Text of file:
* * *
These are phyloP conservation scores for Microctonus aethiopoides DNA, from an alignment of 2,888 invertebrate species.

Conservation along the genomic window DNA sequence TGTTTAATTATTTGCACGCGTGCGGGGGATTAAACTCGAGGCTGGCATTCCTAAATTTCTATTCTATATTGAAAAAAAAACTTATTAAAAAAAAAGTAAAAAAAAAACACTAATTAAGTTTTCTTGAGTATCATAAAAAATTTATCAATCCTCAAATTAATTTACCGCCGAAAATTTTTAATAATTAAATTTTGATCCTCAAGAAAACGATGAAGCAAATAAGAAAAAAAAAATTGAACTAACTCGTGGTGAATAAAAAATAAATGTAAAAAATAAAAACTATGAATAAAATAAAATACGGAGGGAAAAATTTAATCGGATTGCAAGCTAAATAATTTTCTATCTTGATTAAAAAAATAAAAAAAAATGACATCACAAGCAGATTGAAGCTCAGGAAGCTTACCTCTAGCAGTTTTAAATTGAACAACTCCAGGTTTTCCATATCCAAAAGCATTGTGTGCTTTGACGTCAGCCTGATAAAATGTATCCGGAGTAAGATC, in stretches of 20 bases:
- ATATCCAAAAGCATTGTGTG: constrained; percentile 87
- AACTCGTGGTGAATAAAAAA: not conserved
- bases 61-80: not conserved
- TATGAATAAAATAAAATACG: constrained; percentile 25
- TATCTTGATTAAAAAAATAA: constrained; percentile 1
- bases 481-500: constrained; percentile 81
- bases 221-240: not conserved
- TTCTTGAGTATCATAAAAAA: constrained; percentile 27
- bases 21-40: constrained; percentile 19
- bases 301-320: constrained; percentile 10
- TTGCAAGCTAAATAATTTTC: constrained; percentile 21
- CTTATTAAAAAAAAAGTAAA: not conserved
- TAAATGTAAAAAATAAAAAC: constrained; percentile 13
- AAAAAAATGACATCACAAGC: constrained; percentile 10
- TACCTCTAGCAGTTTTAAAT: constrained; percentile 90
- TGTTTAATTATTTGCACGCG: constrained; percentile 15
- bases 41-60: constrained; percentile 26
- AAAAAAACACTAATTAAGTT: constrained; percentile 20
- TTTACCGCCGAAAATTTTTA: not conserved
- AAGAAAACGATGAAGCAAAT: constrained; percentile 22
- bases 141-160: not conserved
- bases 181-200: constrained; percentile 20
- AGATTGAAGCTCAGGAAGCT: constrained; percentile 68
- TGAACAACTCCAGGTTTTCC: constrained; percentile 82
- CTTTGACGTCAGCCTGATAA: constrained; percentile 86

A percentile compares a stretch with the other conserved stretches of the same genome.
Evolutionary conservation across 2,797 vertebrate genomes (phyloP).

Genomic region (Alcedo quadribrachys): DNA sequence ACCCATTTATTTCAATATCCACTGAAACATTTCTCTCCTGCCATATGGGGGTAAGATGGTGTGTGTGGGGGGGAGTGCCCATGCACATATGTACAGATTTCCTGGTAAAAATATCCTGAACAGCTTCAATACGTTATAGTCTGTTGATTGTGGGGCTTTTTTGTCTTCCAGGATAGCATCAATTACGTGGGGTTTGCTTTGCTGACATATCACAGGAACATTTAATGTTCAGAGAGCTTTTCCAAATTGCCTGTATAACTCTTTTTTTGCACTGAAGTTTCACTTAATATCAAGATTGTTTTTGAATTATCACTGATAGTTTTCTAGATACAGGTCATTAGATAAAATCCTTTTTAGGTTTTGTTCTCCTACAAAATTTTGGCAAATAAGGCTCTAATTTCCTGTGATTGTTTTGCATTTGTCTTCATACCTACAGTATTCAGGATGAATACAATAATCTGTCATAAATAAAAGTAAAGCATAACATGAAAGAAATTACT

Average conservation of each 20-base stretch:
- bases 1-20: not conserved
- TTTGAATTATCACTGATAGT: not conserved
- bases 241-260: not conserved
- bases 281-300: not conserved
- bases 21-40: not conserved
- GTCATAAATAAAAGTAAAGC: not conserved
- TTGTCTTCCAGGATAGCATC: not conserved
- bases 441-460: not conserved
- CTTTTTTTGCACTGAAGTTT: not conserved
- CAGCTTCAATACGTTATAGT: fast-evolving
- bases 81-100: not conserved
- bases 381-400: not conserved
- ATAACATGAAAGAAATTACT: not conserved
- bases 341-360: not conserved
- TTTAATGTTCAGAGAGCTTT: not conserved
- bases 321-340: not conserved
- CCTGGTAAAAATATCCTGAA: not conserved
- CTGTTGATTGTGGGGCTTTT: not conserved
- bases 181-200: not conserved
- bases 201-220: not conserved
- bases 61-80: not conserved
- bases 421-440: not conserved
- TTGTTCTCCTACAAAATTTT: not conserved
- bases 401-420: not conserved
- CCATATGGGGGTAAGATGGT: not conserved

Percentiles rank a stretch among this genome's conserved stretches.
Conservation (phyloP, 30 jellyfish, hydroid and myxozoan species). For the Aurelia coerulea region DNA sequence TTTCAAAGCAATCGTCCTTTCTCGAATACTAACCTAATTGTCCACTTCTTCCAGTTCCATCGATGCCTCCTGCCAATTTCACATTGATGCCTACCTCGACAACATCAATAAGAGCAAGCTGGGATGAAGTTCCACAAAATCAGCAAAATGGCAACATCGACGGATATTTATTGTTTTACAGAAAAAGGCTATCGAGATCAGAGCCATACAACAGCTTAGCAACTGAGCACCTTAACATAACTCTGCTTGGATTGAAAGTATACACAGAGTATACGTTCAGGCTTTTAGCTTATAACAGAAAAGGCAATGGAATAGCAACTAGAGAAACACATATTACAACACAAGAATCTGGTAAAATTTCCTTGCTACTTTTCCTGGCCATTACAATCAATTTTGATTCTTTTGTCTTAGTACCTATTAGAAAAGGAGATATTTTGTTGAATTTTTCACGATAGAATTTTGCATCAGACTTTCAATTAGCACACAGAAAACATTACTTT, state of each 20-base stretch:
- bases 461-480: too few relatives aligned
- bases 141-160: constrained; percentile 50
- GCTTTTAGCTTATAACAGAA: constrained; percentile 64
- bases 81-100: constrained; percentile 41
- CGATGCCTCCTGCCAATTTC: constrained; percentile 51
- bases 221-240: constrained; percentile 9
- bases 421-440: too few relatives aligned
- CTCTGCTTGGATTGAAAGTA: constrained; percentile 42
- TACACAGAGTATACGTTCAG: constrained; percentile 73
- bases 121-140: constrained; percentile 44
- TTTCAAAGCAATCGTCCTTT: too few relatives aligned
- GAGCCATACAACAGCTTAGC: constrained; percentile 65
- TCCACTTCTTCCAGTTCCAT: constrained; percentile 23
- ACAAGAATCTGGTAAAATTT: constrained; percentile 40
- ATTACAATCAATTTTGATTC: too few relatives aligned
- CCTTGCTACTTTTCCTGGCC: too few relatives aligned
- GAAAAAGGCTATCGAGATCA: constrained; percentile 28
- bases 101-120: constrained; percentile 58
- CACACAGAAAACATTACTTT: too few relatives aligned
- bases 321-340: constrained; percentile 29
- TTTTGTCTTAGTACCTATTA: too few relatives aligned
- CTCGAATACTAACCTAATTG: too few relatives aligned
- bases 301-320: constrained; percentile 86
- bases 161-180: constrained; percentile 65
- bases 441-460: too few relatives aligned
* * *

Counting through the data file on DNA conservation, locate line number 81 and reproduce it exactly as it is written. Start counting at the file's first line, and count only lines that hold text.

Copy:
- bases 301-320: constrained; percentile 86